Vote No on the Clyde Green Springs Levy

Defeat this School Levy (Again)


Operating Levy
Used to raise funds for any legal expenditure
Most often used for day-to-day operation of school districts (books, salaries, supplies, equipment, building maintenance, etc.)
May be either for a limited period or an indefinite period
Revenue does not increase as market values increase
Personal property and public utility valuation increases and decreases will produce more, or less, income respectively
Levy renewal is at same effective tax rate
Replacement levy is at original millage.

Similar in function to an Operating Levy
Brings in a fixed (specific) amount of money for use for purposes of operation only
Can run no more than five years
An emergency resolution must be approved by voters
Does not effect the county’s reduction factor
Personal property and public utility valuation increases and decreases will not produce more, or less income respectively.
Revenue does not increase as market values increase
Levy renewal is at the same dollar amount.
A replacement levy is not permitted
Is exempt from the 20 mil floor limit

In the strict sense of the word, this levy does not actually replace a current levy.
The reduction factor/millage is brought back to the original amount.
Uses current market values to determine/set tax rates.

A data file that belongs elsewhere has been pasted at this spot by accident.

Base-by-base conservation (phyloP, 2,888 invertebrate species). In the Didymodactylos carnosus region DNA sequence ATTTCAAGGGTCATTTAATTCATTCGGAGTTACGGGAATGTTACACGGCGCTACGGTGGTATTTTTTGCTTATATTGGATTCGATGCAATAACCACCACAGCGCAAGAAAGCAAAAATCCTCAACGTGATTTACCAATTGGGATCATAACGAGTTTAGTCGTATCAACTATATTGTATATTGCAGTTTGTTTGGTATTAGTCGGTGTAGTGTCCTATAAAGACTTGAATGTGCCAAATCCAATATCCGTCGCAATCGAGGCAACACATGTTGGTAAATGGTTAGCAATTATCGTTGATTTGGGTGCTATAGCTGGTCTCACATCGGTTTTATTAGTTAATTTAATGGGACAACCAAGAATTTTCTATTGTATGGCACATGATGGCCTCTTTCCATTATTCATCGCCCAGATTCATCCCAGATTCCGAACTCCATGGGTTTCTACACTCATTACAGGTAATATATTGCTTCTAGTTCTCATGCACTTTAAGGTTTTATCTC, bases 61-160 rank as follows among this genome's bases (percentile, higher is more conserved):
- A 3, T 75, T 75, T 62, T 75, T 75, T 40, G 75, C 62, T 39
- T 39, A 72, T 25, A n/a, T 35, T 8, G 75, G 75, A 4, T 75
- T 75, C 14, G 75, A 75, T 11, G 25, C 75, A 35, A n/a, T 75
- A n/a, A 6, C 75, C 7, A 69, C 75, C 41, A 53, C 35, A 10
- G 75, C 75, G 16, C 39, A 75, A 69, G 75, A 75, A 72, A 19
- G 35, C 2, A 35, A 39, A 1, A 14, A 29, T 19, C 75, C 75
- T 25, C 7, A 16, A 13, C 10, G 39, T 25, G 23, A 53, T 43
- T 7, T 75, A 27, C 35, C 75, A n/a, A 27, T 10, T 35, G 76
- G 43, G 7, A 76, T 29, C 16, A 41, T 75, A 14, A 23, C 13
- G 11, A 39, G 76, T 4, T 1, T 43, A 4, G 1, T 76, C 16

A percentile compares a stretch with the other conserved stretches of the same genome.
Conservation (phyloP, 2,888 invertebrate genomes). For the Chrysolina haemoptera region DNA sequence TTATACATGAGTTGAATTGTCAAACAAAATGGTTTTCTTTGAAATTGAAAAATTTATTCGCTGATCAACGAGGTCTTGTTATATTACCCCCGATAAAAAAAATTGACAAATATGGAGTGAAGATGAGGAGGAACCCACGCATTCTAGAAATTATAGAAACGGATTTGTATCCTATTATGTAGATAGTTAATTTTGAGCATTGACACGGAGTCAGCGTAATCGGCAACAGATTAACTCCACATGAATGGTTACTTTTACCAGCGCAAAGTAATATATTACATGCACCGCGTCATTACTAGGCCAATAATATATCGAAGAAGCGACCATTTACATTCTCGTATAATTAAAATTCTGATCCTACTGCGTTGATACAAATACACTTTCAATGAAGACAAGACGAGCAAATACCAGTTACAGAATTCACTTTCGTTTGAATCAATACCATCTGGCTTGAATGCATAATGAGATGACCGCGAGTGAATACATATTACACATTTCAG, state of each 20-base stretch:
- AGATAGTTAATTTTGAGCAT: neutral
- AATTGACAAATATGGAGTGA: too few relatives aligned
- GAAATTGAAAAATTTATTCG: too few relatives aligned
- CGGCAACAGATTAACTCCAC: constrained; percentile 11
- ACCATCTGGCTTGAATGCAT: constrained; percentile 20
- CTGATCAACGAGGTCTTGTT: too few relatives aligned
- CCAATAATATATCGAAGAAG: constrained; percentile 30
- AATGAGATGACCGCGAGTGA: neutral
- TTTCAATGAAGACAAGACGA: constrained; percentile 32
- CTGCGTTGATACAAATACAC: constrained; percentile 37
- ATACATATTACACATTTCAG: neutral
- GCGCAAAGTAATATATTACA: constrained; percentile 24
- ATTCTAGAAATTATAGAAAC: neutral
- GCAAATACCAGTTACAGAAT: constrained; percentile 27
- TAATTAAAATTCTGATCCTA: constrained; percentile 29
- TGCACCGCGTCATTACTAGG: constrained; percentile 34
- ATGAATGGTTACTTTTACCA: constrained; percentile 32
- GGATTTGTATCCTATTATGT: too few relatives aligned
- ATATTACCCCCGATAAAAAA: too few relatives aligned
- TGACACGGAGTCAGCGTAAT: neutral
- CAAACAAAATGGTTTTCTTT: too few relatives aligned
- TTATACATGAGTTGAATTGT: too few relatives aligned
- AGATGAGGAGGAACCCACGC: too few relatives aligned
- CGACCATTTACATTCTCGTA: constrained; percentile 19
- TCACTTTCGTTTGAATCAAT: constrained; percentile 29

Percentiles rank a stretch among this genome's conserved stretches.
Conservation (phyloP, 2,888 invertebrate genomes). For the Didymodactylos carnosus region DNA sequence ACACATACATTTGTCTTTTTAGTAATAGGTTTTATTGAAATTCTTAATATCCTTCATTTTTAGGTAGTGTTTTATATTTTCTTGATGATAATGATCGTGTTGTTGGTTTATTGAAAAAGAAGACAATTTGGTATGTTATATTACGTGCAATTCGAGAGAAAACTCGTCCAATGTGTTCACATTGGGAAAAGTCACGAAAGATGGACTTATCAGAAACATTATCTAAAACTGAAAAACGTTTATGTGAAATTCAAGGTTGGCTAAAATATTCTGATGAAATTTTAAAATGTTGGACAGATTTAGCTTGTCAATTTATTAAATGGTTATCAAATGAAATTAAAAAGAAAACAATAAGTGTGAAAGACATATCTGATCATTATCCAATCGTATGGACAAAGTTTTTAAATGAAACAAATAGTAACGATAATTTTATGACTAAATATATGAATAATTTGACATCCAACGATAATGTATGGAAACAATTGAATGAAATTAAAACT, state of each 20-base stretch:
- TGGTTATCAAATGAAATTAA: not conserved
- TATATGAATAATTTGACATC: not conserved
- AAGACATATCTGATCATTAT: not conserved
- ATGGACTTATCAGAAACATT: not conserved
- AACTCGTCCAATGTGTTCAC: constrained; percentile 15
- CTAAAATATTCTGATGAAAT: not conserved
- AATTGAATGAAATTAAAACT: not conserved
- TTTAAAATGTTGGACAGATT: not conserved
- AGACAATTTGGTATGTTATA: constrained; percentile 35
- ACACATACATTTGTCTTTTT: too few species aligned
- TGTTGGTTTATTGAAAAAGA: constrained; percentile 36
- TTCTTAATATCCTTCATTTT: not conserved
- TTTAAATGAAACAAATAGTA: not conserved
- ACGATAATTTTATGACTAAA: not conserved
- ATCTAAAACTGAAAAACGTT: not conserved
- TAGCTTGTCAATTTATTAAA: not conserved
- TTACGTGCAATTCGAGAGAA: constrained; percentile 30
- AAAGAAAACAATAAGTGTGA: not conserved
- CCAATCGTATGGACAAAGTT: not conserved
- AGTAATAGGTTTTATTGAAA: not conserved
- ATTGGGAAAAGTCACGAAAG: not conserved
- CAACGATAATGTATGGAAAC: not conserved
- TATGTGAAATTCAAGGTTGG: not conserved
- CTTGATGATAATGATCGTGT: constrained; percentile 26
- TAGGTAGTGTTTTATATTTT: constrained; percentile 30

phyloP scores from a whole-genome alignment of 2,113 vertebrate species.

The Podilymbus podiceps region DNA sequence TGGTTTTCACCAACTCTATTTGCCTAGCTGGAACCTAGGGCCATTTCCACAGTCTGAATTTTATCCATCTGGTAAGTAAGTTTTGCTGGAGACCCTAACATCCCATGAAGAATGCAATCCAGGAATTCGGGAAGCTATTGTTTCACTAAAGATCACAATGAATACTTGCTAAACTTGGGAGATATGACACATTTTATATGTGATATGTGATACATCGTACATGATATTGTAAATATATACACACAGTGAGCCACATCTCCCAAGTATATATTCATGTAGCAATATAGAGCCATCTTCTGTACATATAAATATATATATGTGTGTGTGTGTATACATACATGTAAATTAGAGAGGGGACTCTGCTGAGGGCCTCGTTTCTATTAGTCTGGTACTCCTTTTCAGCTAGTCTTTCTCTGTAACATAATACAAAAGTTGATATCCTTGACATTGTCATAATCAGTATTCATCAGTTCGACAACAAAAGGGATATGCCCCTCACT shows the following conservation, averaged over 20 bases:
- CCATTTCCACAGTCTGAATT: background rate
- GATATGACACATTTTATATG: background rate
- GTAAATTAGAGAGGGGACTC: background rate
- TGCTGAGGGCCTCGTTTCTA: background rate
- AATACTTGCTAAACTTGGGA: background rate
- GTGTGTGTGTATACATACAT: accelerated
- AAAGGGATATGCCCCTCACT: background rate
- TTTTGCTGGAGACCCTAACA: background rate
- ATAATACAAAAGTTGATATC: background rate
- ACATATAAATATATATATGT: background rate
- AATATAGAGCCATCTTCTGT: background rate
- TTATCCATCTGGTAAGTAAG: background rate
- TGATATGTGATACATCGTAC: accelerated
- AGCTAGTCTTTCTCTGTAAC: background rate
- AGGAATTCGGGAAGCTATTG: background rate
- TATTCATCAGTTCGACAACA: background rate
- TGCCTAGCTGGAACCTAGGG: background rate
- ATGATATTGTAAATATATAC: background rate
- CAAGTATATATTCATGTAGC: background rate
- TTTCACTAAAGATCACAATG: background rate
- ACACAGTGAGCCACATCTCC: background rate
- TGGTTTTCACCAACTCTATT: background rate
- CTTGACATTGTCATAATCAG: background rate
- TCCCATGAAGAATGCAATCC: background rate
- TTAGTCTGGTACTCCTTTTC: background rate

Keeps a current levy on the books
The same amount of money will be collected as when the levy first took effect (was originally voted in)

Raises funds for a specific permanent improvement(s) (construction & repair of buildings, sidewalks, parking garages, etc.)
Money is generated as it’s collected from taxpayers, therefore, no interest is paid on the money
Limited to a period of five years or less.
Levy renewal is at the same effective tax rate.
A replacement levy is at the original millage.

Raises funds for permanent improvements (structures) to a district’s buildings & grounds or for immediate construction of a new building(s)
Used to pay off debts
Money can only be used for the purpose stated on the ballot (not for operating expenses)
Bonds are sold in the amount approved, then money is used to pay for improvements
Money is paid back with interest, usually over 20 or more years
Exempt from the 20 mil floor limit.

Understanding the School District Earned Income Tax
The State of Ohio offers two different methods to collect School District Income tax – The Traditional Tax Base and The Earned Income Only Base.

Ohio Form SD100 is used to file this tax and can be found on the State of Ohio

Listed below are the income sources grouped according to taxable and nontaxable income;
however, if you are unsure about your source of income, please contact a tax specialist.
Taxable Income for the Proposed 1% EARNED INCOME TAX Levy
• Wage Income reported on a W-2 (including tips and other employee compensation)
**corresponds to line 7 on your Federal 1040**
• Self Employment Income (Federal Schedule SE)
• Sole Proprietorship or Partnership Income